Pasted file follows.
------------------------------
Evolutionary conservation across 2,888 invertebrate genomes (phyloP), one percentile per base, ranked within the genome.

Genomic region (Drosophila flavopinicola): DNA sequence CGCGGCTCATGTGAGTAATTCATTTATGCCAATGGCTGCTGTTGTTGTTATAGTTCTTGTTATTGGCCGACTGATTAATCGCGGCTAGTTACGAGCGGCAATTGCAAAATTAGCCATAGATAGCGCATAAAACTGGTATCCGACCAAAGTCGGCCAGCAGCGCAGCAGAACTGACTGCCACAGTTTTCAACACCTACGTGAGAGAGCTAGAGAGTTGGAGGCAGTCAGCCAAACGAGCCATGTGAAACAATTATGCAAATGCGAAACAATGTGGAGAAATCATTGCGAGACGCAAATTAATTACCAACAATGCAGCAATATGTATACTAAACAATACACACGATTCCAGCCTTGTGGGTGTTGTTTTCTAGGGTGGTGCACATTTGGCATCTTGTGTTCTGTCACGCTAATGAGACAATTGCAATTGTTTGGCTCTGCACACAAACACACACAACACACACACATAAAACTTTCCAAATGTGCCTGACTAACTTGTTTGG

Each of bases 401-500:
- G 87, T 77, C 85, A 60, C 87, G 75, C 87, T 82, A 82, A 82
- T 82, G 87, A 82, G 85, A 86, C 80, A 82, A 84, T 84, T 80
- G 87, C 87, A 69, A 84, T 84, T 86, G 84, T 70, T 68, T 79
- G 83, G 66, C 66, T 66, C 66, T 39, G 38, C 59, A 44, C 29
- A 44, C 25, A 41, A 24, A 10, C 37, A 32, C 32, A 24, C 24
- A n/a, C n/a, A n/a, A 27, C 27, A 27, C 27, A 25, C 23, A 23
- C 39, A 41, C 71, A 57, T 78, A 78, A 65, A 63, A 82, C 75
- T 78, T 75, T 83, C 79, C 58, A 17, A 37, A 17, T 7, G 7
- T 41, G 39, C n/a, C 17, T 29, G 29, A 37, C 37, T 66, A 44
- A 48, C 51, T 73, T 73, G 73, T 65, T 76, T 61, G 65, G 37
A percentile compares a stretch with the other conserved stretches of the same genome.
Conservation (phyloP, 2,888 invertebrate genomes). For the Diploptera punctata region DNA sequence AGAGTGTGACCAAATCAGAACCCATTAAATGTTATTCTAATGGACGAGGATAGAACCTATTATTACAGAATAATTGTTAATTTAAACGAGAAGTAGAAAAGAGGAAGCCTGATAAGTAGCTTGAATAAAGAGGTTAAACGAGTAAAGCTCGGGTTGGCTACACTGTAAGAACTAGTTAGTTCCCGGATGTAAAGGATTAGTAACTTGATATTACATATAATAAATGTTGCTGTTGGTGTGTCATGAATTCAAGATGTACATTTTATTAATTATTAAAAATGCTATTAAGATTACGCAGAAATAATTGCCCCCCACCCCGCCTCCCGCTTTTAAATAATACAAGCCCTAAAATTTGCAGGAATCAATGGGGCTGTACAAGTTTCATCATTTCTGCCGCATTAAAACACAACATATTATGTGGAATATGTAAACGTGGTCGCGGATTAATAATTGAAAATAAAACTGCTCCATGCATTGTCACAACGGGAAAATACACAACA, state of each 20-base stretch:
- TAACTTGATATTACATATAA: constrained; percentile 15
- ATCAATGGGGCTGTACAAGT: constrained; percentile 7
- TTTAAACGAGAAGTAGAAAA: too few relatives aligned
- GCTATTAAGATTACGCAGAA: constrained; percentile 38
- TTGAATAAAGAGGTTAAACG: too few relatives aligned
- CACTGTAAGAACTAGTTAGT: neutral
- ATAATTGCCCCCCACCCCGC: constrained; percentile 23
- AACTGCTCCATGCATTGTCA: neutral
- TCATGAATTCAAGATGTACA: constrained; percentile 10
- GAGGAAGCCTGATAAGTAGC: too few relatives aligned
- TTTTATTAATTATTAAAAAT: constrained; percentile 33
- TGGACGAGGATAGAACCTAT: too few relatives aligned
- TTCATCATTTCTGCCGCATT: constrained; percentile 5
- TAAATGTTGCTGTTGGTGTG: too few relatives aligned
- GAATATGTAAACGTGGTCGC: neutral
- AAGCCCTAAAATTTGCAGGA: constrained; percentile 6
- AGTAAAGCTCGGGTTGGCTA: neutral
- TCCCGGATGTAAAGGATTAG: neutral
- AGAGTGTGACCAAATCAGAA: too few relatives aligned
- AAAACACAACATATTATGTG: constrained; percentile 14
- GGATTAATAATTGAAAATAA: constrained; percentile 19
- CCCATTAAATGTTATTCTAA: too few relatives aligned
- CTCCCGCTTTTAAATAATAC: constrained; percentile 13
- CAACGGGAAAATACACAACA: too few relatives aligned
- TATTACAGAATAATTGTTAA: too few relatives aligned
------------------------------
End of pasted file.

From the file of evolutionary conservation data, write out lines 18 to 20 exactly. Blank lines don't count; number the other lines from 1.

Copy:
- TTTAAACGAGAAGTAGAAAA: too few relatives aligned
- GCTATTAAGATTACGCAGAA: constrained; percentile 38
- TTGAATAAAGAGGTTAAACG: too few relatives aligned